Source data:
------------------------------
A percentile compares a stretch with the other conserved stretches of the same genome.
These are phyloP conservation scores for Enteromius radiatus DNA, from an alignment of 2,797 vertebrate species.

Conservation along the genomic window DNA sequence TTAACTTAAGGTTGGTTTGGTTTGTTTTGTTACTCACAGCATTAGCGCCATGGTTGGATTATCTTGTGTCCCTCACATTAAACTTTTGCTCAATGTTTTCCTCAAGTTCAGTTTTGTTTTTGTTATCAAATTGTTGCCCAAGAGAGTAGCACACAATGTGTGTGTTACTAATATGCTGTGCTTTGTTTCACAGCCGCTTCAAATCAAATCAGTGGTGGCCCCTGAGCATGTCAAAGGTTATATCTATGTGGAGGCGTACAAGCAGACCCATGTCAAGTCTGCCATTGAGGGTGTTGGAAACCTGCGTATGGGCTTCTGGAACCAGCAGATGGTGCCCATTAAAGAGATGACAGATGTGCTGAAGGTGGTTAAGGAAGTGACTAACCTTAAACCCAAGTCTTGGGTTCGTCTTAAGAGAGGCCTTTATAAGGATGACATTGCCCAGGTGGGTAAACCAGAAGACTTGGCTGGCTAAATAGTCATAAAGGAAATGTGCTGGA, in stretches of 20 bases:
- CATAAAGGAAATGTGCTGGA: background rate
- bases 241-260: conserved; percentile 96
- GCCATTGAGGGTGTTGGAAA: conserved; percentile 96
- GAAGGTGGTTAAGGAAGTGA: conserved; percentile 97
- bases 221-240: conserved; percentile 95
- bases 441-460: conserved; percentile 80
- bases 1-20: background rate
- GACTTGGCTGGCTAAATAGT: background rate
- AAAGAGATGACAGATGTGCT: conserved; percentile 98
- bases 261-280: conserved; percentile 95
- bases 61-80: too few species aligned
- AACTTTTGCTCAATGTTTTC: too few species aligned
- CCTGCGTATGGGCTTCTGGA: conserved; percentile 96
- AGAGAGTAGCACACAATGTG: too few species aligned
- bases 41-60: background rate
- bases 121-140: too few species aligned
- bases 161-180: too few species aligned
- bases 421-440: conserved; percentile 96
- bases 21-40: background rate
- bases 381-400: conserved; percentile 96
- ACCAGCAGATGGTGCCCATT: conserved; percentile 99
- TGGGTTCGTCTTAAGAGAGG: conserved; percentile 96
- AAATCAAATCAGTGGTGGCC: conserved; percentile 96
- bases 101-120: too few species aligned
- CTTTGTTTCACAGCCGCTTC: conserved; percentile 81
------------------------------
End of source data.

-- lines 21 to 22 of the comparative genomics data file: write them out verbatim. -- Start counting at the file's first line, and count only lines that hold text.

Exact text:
- bases 421-440: conserved; percentile 96
- bases 21-40: background rate